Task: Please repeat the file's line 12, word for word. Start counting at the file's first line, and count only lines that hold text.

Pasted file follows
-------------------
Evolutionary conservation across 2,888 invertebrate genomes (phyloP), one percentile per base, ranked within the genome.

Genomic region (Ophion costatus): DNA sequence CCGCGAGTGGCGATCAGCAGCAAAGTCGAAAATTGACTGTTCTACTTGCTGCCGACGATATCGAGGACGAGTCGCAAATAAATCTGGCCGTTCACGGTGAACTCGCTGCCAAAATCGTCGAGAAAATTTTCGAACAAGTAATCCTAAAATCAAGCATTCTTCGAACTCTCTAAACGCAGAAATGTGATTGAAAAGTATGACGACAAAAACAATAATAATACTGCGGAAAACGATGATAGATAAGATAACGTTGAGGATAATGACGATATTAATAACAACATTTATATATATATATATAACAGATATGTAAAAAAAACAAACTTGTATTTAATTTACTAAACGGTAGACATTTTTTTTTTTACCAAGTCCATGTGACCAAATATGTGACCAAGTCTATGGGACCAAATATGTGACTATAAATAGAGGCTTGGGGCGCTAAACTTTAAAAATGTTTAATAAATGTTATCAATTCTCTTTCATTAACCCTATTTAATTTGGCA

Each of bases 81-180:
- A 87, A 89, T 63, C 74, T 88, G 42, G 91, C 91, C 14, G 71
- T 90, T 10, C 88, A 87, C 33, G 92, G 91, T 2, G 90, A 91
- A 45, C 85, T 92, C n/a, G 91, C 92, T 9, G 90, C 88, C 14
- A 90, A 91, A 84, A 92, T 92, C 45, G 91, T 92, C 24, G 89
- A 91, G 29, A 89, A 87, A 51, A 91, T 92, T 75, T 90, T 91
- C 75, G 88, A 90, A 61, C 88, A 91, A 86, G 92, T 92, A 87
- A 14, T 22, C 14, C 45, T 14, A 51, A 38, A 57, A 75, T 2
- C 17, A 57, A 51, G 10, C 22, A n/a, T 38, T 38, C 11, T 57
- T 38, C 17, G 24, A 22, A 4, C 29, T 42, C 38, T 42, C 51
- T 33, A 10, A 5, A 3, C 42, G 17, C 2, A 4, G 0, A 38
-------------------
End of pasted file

- T 38, C 17, G 24, A 22, A 4, C 29, T 42, C 38, T 42, C 51